> your content is on one layer.
>

Edit > Select All in All Layers, plus the use of the checkbox in the
dialog, usually does the trick for me.



 On Wed, Nov 13, 2013 at 11:29 PM, Chris Tooley <euxneks@gmail.com>
wrote:

>
> Offtopic: is there a reason to work with layers? Is there a memory savings
> on that? grouping has always been sufficient for me...
>

Advantages of layers, for me at least:

1) Easy to show/hide so you can work on part of a complex image without
the
distraction of other parts.

2) Performance. If you've got lots of filtered objects then being able
to
hide some of them speeds things up considerably.

3) Security. Locking a layer means you won't accidentally move its
content
when trying to work with something on top of it.

4) Enforced z-index. Put something in the top layer and it always
remains
on top of the work you do in other layers. And the equivalent for the
bottom layer. No need to shuffle things up and down that should always
be
at the top of bottom.

5) "Semantic separation". In other words, separating bits of content by
their purpose.


In practical terms my comics have at least: Border, Background, Content,
Text and Frame layers. With reference to the list above...

1) It's useful to hide all the content and text when working on the
background. Equally for hiding the text when working on the content.

2) I make extensive use of filters. Being able to hide a filtered
background speeds up the rendering when I'm working on the content, for
example.

3) When zoomed in to work on a character it's easy to accidentally move
the
background without realising (as the selection box is outside the
window).
Locking the background helps with this.

4) My backgrounds are always behind the characters. The text is always
on
top of them. The frame that gives a clean edge to the comics (and
prevents
me having to be too perfect when drawing) always sits on top. Without
putting them in layers I'd be constantly moving the frame to the top -
and
undoubtedly forgetting on occasion.

5) The people who translate the comics (usually) only have to deal with
content in the Text layer. They can lock or hide the others to prevent
any
accidents while entering their translations.


I mix layers and groups as appropriate. Layers separate semantically
different parts of the comics. Groups are used to hold all the bits for
a
single character or prop together - or to gather together multiple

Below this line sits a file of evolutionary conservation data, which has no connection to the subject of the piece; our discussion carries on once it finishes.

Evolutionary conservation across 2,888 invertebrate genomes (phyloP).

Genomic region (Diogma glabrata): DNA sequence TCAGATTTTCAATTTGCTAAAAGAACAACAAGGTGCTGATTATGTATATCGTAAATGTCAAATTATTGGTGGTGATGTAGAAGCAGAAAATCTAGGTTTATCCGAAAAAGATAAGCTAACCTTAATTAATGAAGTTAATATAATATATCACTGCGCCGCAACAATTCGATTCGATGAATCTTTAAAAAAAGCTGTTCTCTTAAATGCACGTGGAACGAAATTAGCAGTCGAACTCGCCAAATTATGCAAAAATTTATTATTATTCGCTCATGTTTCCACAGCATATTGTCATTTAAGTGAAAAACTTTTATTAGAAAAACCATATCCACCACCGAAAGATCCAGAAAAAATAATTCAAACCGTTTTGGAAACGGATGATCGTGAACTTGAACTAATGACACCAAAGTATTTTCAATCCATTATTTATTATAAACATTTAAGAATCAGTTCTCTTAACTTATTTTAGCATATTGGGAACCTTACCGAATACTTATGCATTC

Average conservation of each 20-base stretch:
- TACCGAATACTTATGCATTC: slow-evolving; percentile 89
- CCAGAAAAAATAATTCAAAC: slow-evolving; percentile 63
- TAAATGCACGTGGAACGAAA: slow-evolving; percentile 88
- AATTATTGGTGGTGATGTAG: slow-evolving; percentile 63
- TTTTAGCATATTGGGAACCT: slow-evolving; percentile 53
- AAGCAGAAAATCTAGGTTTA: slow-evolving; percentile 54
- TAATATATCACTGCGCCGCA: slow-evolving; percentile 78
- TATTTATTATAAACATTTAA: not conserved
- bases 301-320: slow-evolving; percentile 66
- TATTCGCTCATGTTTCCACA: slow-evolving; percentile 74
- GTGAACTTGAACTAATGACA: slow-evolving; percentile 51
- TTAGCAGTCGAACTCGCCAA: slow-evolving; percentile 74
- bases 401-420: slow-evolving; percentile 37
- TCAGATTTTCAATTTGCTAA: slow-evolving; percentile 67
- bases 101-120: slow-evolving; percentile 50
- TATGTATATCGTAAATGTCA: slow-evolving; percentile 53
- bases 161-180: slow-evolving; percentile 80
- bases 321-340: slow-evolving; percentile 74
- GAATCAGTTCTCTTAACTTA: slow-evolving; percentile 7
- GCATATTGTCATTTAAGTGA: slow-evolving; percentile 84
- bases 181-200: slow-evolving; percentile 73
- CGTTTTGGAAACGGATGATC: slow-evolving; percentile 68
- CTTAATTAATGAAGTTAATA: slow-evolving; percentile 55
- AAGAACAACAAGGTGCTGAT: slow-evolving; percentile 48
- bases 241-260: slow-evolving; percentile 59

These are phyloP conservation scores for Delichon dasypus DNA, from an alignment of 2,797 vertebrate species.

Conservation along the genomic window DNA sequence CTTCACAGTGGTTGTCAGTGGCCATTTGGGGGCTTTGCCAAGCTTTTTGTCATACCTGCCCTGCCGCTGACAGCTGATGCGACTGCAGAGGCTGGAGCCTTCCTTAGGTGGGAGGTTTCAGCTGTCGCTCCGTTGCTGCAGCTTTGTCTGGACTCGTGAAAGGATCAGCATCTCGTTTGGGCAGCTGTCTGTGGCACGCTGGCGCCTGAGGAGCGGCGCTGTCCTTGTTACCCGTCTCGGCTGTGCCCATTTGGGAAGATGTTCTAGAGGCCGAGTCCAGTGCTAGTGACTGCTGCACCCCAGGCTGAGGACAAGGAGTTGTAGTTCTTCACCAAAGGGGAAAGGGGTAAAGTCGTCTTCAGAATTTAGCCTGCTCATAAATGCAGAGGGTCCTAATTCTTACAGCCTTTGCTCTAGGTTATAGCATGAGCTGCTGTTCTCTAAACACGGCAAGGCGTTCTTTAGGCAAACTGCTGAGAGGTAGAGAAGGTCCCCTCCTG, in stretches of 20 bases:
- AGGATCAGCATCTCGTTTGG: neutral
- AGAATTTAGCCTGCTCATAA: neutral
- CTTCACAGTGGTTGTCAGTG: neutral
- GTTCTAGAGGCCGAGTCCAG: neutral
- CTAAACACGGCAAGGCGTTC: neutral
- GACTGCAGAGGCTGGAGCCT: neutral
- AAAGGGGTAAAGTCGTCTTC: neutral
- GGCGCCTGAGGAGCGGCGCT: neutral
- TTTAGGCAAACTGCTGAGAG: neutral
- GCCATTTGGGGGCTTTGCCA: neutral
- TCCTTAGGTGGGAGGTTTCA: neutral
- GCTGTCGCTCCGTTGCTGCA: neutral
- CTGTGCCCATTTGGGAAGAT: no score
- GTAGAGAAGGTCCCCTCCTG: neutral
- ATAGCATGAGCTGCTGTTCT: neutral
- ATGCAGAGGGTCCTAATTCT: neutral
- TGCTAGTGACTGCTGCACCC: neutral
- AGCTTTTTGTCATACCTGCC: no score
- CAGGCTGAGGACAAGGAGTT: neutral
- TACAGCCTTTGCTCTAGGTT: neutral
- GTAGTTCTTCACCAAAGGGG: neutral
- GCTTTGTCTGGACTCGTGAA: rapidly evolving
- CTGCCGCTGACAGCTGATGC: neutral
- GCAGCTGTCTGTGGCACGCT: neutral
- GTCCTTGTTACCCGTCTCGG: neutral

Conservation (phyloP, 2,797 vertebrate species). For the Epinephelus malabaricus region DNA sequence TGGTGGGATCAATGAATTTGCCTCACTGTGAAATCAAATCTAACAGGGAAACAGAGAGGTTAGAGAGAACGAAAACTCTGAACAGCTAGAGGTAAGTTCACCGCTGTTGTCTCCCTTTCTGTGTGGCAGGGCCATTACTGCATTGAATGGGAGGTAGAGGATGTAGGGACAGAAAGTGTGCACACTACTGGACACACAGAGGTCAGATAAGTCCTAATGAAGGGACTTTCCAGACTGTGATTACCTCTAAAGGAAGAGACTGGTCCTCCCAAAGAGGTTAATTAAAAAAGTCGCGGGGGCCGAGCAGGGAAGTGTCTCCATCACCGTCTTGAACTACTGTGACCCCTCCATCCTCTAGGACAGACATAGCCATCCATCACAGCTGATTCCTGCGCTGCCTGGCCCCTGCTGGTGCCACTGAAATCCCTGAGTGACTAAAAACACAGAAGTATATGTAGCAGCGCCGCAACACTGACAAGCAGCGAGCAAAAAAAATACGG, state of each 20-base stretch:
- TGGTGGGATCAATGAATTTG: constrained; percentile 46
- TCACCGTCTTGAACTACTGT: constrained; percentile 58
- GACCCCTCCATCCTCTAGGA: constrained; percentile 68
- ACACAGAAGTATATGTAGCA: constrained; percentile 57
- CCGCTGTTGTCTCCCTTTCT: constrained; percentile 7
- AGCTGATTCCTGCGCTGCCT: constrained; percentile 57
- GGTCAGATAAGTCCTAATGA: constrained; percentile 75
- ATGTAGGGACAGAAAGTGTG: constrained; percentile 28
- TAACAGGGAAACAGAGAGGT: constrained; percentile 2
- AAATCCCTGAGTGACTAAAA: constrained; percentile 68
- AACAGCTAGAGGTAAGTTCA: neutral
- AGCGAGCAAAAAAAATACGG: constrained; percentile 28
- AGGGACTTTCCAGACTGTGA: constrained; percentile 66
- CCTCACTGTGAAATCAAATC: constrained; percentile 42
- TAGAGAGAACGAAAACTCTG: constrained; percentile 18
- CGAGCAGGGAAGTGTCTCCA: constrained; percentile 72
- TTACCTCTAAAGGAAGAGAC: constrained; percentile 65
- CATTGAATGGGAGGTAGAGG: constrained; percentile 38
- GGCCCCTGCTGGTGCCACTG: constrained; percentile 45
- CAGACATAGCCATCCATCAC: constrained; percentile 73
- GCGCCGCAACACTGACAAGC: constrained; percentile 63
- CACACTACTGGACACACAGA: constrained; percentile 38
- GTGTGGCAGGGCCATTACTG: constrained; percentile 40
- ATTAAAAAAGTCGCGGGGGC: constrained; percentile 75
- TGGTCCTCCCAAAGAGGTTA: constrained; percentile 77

objects
that all need to be clipped.

Mark

--
Co-creator of *The Greys* and *Monsters, Inked* webcomics

Website      http://www.peppertop.com/
Facebook   http://facebook.com/TheGreysComic
Twitter        https://twitter.com/TheGreysComic
3295999fe203c50ac2dfd286217163e1?d=identicon&s=25 Ian Pilcher (Guest)
on 2013-11-14 16:27
(Received via mailing list)
On 11/14/2013 04:37 AM, Mark Crutch wrote:
> Edit > Select All in All Layers, plus the use of the checkbox in the
> dialog, usually does the trick for me.

Worked for me as well (OP here), so thanks all!

--
========================================================================
Ian Pilcher                                         arequipeno@gmail.com
           Sent from the cloud -- where it's already tomorrow
========================================================================
56ec01a5220915dd463db71ba225796a?d=identicon&s=25 Jurgen Gaeremyn (Guest)
on 2013-11-14 22:31
(Received via mailing list)
On 2013-11-14 11:37, Mark Crutch wrote:
> checkbox which will keep the objects' relative positions without
> having to manually group them.
Hey wow... I actually never noticed this checkbox.
Thanks for pointing out this great nugget, it's a new golden tip for me!

>  On Wed, Nov 13, 2013 at 11:29 PM, Chris Tooley <euxneks@gmail.com
> <mailto:euxneks@gmail.com>> wrote:
>
>
>     Offtopic: is there a reason to work with layers? Is there a memory
>     savings on that? grouping has always been sufficient for me...
>
I typically use it for 2 purposes:
- multilingual documents: 1 (or more) layers with imagery - 1 layer for
all language dependent items (could be text, but also f.e. a flag)
- floor plans: I have evacuation routes, extinguisher locations,
technical data, ... in one plan. Depending on the situation, I can
choose what information to show or hide (f.e. for escape plans, the
exact dimensions of a room aren't very relevant).

The advantage of locking items down, as Mark said, is also a big
advantage for me.

Grtz,
Jurgen.
3259f6c1768a342016964ee766e76902?d=identicon&s=25 Luke Al (luke80)
on 2014-02-20 04:03
I guess my needs are not as intense as some others.